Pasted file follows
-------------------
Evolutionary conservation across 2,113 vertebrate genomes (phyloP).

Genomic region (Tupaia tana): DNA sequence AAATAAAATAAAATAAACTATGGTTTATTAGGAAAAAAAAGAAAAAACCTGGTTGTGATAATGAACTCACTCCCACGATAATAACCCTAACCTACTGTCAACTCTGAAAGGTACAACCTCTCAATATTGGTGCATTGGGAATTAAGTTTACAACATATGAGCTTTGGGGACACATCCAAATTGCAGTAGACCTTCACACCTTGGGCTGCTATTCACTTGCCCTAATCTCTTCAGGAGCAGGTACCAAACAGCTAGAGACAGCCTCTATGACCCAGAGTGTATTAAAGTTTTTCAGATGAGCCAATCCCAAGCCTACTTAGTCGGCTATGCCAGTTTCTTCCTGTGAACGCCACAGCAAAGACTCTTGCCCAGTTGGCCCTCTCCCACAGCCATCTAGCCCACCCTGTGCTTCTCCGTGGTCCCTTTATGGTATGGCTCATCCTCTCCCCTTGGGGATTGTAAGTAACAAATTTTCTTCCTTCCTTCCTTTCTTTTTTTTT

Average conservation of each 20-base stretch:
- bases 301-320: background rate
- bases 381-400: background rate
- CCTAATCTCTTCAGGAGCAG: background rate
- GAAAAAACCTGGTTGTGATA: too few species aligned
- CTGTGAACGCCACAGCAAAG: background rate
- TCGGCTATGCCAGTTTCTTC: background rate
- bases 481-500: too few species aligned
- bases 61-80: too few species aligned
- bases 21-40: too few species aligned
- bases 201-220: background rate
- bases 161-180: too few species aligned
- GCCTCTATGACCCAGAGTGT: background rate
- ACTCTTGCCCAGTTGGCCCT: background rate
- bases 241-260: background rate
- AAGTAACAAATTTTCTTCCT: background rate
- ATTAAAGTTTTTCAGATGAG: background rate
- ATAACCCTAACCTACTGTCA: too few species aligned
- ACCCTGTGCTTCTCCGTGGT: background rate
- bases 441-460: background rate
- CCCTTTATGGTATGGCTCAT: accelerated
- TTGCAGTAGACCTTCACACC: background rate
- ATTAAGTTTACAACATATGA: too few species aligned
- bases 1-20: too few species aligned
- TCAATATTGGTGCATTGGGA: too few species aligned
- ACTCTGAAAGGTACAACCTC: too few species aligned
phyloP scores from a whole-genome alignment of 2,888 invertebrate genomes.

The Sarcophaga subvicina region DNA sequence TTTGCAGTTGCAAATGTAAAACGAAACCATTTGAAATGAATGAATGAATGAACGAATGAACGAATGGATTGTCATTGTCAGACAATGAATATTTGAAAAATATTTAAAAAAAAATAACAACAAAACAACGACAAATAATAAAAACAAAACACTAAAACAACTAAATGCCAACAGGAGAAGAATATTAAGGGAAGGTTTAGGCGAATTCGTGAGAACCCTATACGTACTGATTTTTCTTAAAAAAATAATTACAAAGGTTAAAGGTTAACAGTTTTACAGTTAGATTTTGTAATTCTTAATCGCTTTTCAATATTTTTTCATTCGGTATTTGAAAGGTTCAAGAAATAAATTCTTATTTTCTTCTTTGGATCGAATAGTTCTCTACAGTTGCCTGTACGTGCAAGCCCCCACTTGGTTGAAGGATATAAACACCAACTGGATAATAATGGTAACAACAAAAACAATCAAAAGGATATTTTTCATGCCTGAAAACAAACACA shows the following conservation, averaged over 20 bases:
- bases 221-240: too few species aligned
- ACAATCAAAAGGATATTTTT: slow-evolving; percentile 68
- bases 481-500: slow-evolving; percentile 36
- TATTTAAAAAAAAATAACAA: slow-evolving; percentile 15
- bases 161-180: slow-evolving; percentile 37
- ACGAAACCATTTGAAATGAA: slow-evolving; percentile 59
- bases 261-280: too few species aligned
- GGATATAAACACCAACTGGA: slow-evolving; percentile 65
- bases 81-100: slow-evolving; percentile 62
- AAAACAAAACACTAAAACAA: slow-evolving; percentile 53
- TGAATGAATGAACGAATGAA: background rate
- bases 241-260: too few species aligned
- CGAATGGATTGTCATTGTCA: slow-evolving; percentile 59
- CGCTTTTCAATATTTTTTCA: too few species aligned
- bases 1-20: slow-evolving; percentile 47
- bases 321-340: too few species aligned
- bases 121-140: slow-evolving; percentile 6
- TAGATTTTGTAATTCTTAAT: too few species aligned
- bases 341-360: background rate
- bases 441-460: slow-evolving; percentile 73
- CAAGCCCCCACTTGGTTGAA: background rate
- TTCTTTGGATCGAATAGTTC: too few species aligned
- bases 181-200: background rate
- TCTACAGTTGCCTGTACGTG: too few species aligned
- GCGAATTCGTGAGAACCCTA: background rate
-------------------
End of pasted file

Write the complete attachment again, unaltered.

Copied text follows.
Evolutionary conservation across 2,113 vertebrate genomes (phyloP).

Genomic region (Tupaia tana): DNA sequence AAATAAAATAAAATAAACTATGGTTTATTAGGAAAAAAAAGAAAAAACCTGGTTGTGATAATGAACTCACTCCCACGATAATAACCCTAACCTACTGTCAACTCTGAAAGGTACAACCTCTCAATATTGGTGCATTGGGAATTAAGTTTACAACATATGAGCTTTGGGGACACATCCAAATTGCAGTAGACCTTCACACCTTGGGCTGCTATTCACTTGCCCTAATCTCTTCAGGAGCAGGTACCAAACAGCTAGAGACAGCCTCTATGACCCAGAGTGTATTAAAGTTTTTCAGATGAGCCAATCCCAAGCCTACTTAGTCGGCTATGCCAGTTTCTTCCTGTGAACGCCACAGCAAAGACTCTTGCCCAGTTGGCCCTCTCCCACAGCCATCTAGCCCACCCTGTGCTTCTCCGTGGTCCCTTTATGGTATGGCTCATCCTCTCCCCTTGGGGATTGTAAGTAACAAATTTTCTTCCTTCCTTCCTTTCTTTTTTTTT

Average conservation of each 20-base stretch:
- bases 301-320: background rate
- bases 381-400: background rate
- CCTAATCTCTTCAGGAGCAG: background rate
- GAAAAAACCTGGTTGTGATA: too few species aligned
- CTGTGAACGCCACAGCAAAG: background rate
- TCGGCTATGCCAGTTTCTTC: background rate
- bases 481-500: too few species aligned
- bases 61-80: too few species aligned
- bases 21-40: too few species aligned
- bases 201-220: background rate
- bases 161-180: too few species aligned
- GCCTCTATGACCCAGAGTGT: background rate
- ACTCTTGCCCAGTTGGCCCT: background rate
- bases 241-260: background rate
- AAGTAACAAATTTTCTTCCT: background rate
- ATTAAAGTTTTTCAGATGAG: background rate
- ATAACCCTAACCTACTGTCA: too few species aligned
- ACCCTGTGCTTCTCCGTGGT: background rate
- bases 441-460: background rate
- CCCTTTATGGTATGGCTCAT: accelerated
- TTGCAGTAGACCTTCACACC: background rate
- ATTAAGTTTACAACATATGA: too few species aligned
- bases 1-20: too few species aligned
- TCAATATTGGTGCATTGGGA: too few species aligned
- ACTCTGAAAGGTACAACCTC: too few species aligned
phyloP scores from a whole-genome alignment of 2,888 invertebrate genomes.

The Sarcophaga subvicina region DNA sequence TTTGCAGTTGCAAATGTAAAACGAAACCATTTGAAATGAATGAATGAATGAACGAATGAACGAATGGATTGTCATTGTCAGACAATGAATATTTGAAAAATATTTAAAAAAAAATAACAACAAAACAACGACAAATAATAAAAACAAAACACTAAAACAACTAAATGCCAACAGGAGAAGAATATTAAGGGAAGGTTTAGGCGAATTCGTGAGAACCCTATACGTACTGATTTTTCTTAAAAAAATAATTACAAAGGTTAAAGGTTAACAGTTTTACAGTTAGATTTTGTAATTCTTAATCGCTTTTCAATATTTTTTCATTCGGTATTTGAAAGGTTCAAGAAATAAATTCTTATTTTCTTCTTTGGATCGAATAGTTCTCTACAGTTGCCTGTACGTGCAAGCCCCCACTTGGTTGAAGGATATAAACACCAACTGGATAATAATGGTAACAACAAAAACAATCAAAAGGATATTTTTCATGCCTGAAAACAAACACA shows the following conservation, averaged over 20 bases:
- bases 221-240: too few species aligned
- ACAATCAAAAGGATATTTTT: slow-evolving; percentile 68
- bases 481-500: slow-evolving; percentile 36
- TATTTAAAAAAAAATAACAA: slow-evolving; percentile 15
- bases 161-180: slow-evolving; percentile 37
- ACGAAACCATTTGAAATGAA: slow-evolving; percentile 59
- bases 261-280: too few species aligned
- GGATATAAACACCAACTGGA: slow-evolving; percentile 65
- bases 81-100: slow-evolving; percentile 62
- AAAACAAAACACTAAAACAA: slow-evolving; percentile 53
- TGAATGAATGAACGAATGAA: background rate
- bases 241-260: too few species aligned
- CGAATGGATTGTCATTGTCA: slow-evolving; percentile 59
- CGCTTTTCAATATTTTTTCA: too few species aligned
- bases 1-20: slow-evolving; percentile 47
- bases 321-340: too few species aligned
- bases 121-140: slow-evolving; percentile 6
- TAGATTTTGTAATTCTTAAT: too few species aligned
- bases 341-360: background rate
- bases 441-460: slow-evolving; percentile 73
- CAAGCCCCCACTTGGTTGAA: background rate
- TTCTTTGGATCGAATAGTTC: too few species aligned
- bases 181-200: background rate
- TCTACAGTTGCCTGTACGTG: too few species aligned
- GCGAATTCGTGAGAACCCTA: background rate